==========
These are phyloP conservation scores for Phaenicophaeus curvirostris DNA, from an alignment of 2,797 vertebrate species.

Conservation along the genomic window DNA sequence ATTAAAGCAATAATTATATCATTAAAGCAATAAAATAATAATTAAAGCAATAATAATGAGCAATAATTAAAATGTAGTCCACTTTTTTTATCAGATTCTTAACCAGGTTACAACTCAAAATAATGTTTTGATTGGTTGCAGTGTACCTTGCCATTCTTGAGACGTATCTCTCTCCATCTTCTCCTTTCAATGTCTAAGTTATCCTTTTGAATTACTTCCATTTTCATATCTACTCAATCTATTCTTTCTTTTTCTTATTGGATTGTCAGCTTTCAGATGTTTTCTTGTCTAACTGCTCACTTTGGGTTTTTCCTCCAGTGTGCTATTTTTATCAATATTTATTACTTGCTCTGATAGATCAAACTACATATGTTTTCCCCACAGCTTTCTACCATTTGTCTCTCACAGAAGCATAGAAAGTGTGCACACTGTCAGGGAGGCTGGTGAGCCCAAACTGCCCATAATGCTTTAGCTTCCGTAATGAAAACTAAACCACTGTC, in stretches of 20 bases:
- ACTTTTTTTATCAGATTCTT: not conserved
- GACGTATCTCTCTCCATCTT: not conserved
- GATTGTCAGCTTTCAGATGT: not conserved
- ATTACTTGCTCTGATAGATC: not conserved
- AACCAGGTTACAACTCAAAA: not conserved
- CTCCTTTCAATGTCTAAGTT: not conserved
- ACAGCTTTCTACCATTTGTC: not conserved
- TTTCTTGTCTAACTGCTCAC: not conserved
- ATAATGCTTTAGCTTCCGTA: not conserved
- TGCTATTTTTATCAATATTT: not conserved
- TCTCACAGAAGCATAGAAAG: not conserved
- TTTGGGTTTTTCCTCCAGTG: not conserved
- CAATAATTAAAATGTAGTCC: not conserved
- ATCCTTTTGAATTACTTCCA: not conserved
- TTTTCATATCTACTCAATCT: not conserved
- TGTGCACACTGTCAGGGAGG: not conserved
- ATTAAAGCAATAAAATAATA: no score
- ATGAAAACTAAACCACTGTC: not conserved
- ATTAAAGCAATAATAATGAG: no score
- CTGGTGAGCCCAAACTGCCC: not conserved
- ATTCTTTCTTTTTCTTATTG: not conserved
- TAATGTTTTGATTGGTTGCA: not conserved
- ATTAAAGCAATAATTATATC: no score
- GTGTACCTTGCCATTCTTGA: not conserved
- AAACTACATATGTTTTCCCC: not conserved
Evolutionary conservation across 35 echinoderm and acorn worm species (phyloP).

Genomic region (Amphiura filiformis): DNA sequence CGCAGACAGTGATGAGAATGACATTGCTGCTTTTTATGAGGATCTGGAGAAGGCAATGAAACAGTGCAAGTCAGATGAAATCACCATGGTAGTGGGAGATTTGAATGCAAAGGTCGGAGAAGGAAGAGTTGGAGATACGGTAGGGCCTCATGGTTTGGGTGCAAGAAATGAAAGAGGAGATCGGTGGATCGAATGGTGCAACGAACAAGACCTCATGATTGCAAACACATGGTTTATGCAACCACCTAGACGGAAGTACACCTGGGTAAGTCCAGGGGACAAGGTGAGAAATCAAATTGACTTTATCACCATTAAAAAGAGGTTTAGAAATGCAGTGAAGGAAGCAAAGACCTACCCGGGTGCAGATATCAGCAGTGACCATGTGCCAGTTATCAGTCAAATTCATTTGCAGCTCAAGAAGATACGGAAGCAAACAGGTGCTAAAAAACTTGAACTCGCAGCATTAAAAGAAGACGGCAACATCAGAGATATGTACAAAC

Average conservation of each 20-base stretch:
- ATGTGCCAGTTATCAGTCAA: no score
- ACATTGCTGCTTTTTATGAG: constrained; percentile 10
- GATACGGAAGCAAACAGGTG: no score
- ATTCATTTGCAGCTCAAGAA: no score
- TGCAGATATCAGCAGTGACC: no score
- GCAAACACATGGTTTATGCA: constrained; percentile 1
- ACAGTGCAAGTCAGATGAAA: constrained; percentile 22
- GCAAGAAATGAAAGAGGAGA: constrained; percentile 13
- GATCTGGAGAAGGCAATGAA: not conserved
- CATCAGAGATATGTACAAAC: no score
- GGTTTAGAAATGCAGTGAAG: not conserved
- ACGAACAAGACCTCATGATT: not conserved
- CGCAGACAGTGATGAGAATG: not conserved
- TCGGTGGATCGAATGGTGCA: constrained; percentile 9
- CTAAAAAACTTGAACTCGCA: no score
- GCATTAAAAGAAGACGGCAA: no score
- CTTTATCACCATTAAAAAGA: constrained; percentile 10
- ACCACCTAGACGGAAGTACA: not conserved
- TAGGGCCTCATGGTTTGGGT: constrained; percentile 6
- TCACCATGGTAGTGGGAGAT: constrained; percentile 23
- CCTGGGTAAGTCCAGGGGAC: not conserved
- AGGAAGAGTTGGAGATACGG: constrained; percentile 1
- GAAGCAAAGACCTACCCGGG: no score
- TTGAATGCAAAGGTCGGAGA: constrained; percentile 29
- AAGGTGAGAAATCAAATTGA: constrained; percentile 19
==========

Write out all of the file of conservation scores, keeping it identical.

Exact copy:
These are phyloP conservation scores for Phaenicophaeus curvirostris DNA, from an alignment of 2,797 vertebrate species.

Conservation along the genomic window DNA sequence ATTAAAGCAATAATTATATCATTAAAGCAATAAAATAATAATTAAAGCAATAATAATGAGCAATAATTAAAATGTAGTCCACTTTTTTTATCAGATTCTTAACCAGGTTACAACTCAAAATAATGTTTTGATTGGTTGCAGTGTACCTTGCCATTCTTGAGACGTATCTCTCTCCATCTTCTCCTTTCAATGTCTAAGTTATCCTTTTGAATTACTTCCATTTTCATATCTACTCAATCTATTCTTTCTTTTTCTTATTGGATTGTCAGCTTTCAGATGTTTTCTTGTCTAACTGCTCACTTTGGGTTTTTCCTCCAGTGTGCTATTTTTATCAATATTTATTACTTGCTCTGATAGATCAAACTACATATGTTTTCCCCACAGCTTTCTACCATTTGTCTCTCACAGAAGCATAGAAAGTGTGCACACTGTCAGGGAGGCTGGTGAGCCCAAACTGCCCATAATGCTTTAGCTTCCGTAATGAAAACTAAACCACTGTC, in stretches of 20 bases:
- ACTTTTTTTATCAGATTCTT: not conserved
- GACGTATCTCTCTCCATCTT: not conserved
- GATTGTCAGCTTTCAGATGT: not conserved
- ATTACTTGCTCTGATAGATC: not conserved
- AACCAGGTTACAACTCAAAA: not conserved
- CTCCTTTCAATGTCTAAGTT: not conserved
- ACAGCTTTCTACCATTTGTC: not conserved
- TTTCTTGTCTAACTGCTCAC: not conserved
- ATAATGCTTTAGCTTCCGTA: not conserved
- TGCTATTTTTATCAATATTT: not conserved
- TCTCACAGAAGCATAGAAAG: not conserved
- TTTGGGTTTTTCCTCCAGTG: not conserved
- CAATAATTAAAATGTAGTCC: not conserved
- ATCCTTTTGAATTACTTCCA: not conserved
- TTTTCATATCTACTCAATCT: not conserved
- TGTGCACACTGTCAGGGAGG: not conserved
- ATTAAAGCAATAAAATAATA: no score
- ATGAAAACTAAACCACTGTC: not conserved
- ATTAAAGCAATAATAATGAG: no score
- CTGGTGAGCCCAAACTGCCC: not conserved
- ATTCTTTCTTTTTCTTATTG: not conserved
- TAATGTTTTGATTGGTTGCA: not conserved
- ATTAAAGCAATAATTATATC: no score
- GTGTACCTTGCCATTCTTGA: not conserved
- AAACTACATATGTTTTCCCC: not conserved
Evolutionary conservation across 35 echinoderm and acorn worm species (phyloP).

Genomic region (Amphiura filiformis): DNA sequence CGCAGACAGTGATGAGAATGACATTGCTGCTTTTTATGAGGATCTGGAGAAGGCAATGAAACAGTGCAAGTCAGATGAAATCACCATGGTAGTGGGAGATTTGAATGCAAAGGTCGGAGAAGGAAGAGTTGGAGATACGGTAGGGCCTCATGGTTTGGGTGCAAGAAATGAAAGAGGAGATCGGTGGATCGAATGGTGCAACGAACAAGACCTCATGATTGCAAACACATGGTTTATGCAACCACCTAGACGGAAGTACACCTGGGTAAGTCCAGGGGACAAGGTGAGAAATCAAATTGACTTTATCACCATTAAAAAGAGGTTTAGAAATGCAGTGAAGGAAGCAAAGACCTACCCGGGTGCAGATATCAGCAGTGACCATGTGCCAGTTATCAGTCAAATTCATTTGCAGCTCAAGAAGATACGGAAGCAAACAGGTGCTAAAAAACTTGAACTCGCAGCATTAAAAGAAGACGGCAACATCAGAGATATGTACAAAC

Average conservation of each 20-base stretch:
- ATGTGCCAGTTATCAGTCAA: no score
- ACATTGCTGCTTTTTATGAG: constrained; percentile 10
- GATACGGAAGCAAACAGGTG: no score
- ATTCATTTGCAGCTCAAGAA: no score
- TGCAGATATCAGCAGTGACC: no score
- GCAAACACATGGTTTATGCA: constrained; percentile 1
- ACAGTGCAAGTCAGATGAAA: constrained; percentile 22
- GCAAGAAATGAAAGAGGAGA: constrained; percentile 13
- GATCTGGAGAAGGCAATGAA: not conserved
- CATCAGAGATATGTACAAAC: no score
- GGTTTAGAAATGCAGTGAAG: not conserved
- ACGAACAAGACCTCATGATT: not conserved
- CGCAGACAGTGATGAGAATG: not conserved
- TCGGTGGATCGAATGGTGCA: constrained; percentile 9
- CTAAAAAACTTGAACTCGCA: no score
- GCATTAAAAGAAGACGGCAA: no score
- CTTTATCACCATTAAAAAGA: constrained; percentile 10
- ACCACCTAGACGGAAGTACA: not conserved
- TAGGGCCTCATGGTTTGGGT: constrained; percentile 6
- TCACCATGGTAGTGGGAGAT: constrained; percentile 23
- CCTGGGTAAGTCCAGGGGAC: not conserved
- AGGAAGAGTTGGAGATACGG: constrained; percentile 1
- GAAGCAAAGACCTACCCGGG: no score
- TTGAATGCAAAGGTCGGAGA: constrained; percentile 29
- AAGGTGAGAAATCAAATTGA: constrained; percentile 19